The U.S. Senate confirmed Supreme Court nominee Brett Kavanaugh Oct. 6 in a 50-48 vote. This vote sparked a national conversation. Late in the summer, allegations arose that Kavanaugh had sexually assaulted Christine Blasey Ford when they were both in high school. These allegations, and others that arose, were at the heart of the confirmation hearings.
On campus, this national conversation took many forms. A few students and staff members walked out of classes Sept. 24. Others participated in a government and gender, sexuality and women’s studies panel discussion. Then, 272 students signed an open letter drafted by the College of William and Mary’s chapter of Amnesty International. This letter called upon College President Katherine Rowe to show her support for survivors of sexual assault.
Amnesty International Co-Presidents Patrick Salsburg ’21 and Sam Berkrot ’19 worked with the organization’s My Body My Rights committee to draft, edit and share an open letter. The letter was finalized Oct. 2, before Kavanaugh was confirmed, and focuses on the concerns students shared during the hearings and desire to support Ford and other survivors of sexual misconduct and assault.
“President Rowe, as the leader of our historic institution, we feel it is imperative that you, personally, publicly stand with survivors of sexual abuse and affirm that your leadership will be just, empathetic, and bold,” Amnesty International said in the letter.
“We recognize that we are asking you to address a highly politicized issue,” Amnesty International said in the letter. “However, we believe it is not political to support the protection of human rights, which in this context is the right for students, staff, and faculty to know that sexual abuse is being addressed appropriately at William & Mary. We also believe that it is not political to remind your community that you are listening to them, that you believe them, and that you stand with them. President Rowe, as the leader of our historic institution, we feel it is imperative that you, personally, publicly stand with survivors of sexual abuse and affirm that your leadership will be just, empathetic, and bold.”
Amnesty International began to share the letter Wednesday, Oct. 3 and sent it to Rowe Friday, Oct. 5 at 9:15 a.m. In that time period, they collected signatures from 272 individuals and 21 student organizations.
These organizations include the National Organization for Women, VOX: Planned Parenthood Generation Action, ROCKET Magazine, Front Porch Society, Muslim Students Association, Student Environmental Action Coalition, Asian American Student Initiative, Middle Eastern Student Association, American Indian Student Association, Lambda Alliance, Human Engagement, Awareness, and Response to Trafficking, Students for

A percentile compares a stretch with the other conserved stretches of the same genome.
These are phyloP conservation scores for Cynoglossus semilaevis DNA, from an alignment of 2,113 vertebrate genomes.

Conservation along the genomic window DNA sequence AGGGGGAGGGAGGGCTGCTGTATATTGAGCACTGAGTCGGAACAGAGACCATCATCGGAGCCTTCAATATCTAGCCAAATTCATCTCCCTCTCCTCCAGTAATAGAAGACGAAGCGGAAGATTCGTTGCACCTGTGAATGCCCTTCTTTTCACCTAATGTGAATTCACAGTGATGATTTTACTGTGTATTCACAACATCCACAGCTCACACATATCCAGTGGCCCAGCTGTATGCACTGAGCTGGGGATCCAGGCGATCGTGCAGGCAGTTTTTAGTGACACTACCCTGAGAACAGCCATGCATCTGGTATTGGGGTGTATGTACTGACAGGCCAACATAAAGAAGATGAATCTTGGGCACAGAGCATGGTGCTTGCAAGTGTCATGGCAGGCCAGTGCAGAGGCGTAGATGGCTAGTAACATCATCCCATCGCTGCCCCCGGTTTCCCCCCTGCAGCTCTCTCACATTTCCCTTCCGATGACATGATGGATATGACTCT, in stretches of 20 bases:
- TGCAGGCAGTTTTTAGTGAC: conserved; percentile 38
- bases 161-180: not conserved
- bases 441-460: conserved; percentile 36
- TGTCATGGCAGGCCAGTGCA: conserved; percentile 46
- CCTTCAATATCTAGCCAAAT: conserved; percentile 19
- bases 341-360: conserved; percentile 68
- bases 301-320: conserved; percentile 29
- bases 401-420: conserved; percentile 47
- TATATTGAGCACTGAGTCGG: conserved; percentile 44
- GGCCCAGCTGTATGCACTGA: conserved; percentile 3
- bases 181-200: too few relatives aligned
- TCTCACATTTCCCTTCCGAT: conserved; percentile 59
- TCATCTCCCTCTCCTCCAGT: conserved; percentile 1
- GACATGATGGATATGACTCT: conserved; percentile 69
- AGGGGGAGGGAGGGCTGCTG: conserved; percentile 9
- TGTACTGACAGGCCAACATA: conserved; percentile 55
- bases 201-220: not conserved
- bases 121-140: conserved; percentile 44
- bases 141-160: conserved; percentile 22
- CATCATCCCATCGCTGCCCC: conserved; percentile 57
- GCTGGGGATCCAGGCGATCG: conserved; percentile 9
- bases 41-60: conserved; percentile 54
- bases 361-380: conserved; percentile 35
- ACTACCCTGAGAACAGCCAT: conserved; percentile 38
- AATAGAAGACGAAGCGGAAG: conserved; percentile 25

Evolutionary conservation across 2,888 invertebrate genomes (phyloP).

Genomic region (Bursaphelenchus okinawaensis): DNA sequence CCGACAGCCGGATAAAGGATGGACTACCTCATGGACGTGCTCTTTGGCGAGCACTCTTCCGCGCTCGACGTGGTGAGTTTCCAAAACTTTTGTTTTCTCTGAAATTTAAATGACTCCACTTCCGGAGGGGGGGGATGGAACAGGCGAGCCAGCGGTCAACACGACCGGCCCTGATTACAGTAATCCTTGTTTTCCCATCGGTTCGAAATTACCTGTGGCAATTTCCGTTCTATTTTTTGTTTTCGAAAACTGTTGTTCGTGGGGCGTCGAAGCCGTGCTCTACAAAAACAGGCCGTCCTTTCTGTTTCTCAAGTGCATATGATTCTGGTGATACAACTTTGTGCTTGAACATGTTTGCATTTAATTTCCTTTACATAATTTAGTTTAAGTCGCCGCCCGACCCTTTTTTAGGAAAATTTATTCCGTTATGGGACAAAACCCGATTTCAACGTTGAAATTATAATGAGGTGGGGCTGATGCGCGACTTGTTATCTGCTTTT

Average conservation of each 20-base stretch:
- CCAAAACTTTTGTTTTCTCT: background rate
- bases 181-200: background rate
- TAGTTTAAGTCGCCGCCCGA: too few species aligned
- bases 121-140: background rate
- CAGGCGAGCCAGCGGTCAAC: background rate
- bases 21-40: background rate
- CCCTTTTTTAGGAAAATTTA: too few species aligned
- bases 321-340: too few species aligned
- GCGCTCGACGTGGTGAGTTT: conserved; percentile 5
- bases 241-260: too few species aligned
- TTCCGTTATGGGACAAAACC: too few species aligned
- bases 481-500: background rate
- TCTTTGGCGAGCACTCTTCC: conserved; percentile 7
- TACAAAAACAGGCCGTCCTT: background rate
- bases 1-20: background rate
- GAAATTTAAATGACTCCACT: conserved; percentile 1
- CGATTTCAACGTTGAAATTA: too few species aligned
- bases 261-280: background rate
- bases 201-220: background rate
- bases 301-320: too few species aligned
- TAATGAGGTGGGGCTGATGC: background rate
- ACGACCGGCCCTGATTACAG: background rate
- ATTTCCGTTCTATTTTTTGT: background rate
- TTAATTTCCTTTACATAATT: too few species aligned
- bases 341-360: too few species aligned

Justice in Palestine, Young Democrats, William and Mary Mock Trial, The Monitor: Journal of International Studies, Trippin’ on Brix, 7th Grade Sketch Comedy, Men’s Ultimate Frisbee, Women’s Ultimate Frisbee, WCWM 90.9FM and Nu Kappa Epsilon.
“We felt that, in light of the Kavanaugh hearings and Dr. Ford’s testimony, it was important that President Rowe expressed empathy for our community and came out strongly against sexual assault,” Berkrot said.
According to Salsburg, the main goal behind releasing an open letter was starting a direct conversation between students and Rowe about sexual assault.
“Initially, we would like to see President Rowe make a statement affirming that she stands with survivors on campus and does not tolerate sexual assault,” Salsburg said in an email. “But this is just a first step.”
After the letter was shared with the campus but before it was sent to Rowe, Vice President for Student Affairs Ginger Ambler ’88 Ph.D. ’06 sent a campus-wide email, advertising a “Chat and Chew” lunch hosted by the Center for Student Diversity focusing on healthy relationships and calling upon students to care for each other.
“At a time when the issues of sexual assault and harassment are so much a part of the national dialogue, caring means remembering there are many in our midst — students, faculty, staff — whose lives or whose families or friends have been touched directly by such violence,” Ambler said in her Oct. 4 email. “Conversations among students and colleagues over this last week leave no doubt that fellow members of our Tribe are experiencing particular pain and anguish as survivors of sexual assault. Now more than ever, we affirm this community’s support for survivors.”
In this email, Ambler also shared information about confidential reporting options including The Haven.
Rowe responded to the letter after it was sent to her, sharing a statement that addressed sexual violence and survivors during this time. The College’s web page on Sexual Violence was also updated with a statement from Rowe.
“I understand that many members of this community are hurting,” Rowe said in a written statement. “William & Mary has been working in earnest for some time on issues around sexual assault and sexual harassment, including a presidential task force. We have made substantial improvements in awareness, education, process, resources, staffing and support. We also know we have further to go. Sexual violence and sexual harassment are antithetical to our core values and mission; they damage the bonds of mutual trust and responsibility on which a learning community depends. All of us have a role to play in building the kind of culture we want at William & Mary. So I am grateful for the dedication to these issues expressed by the members of the William & Mary community. I am fully committed to continuing this work.”
Berkrot said that they will continue to engage in conversation with Rowe and that the group has also received positive responses from other students on campus.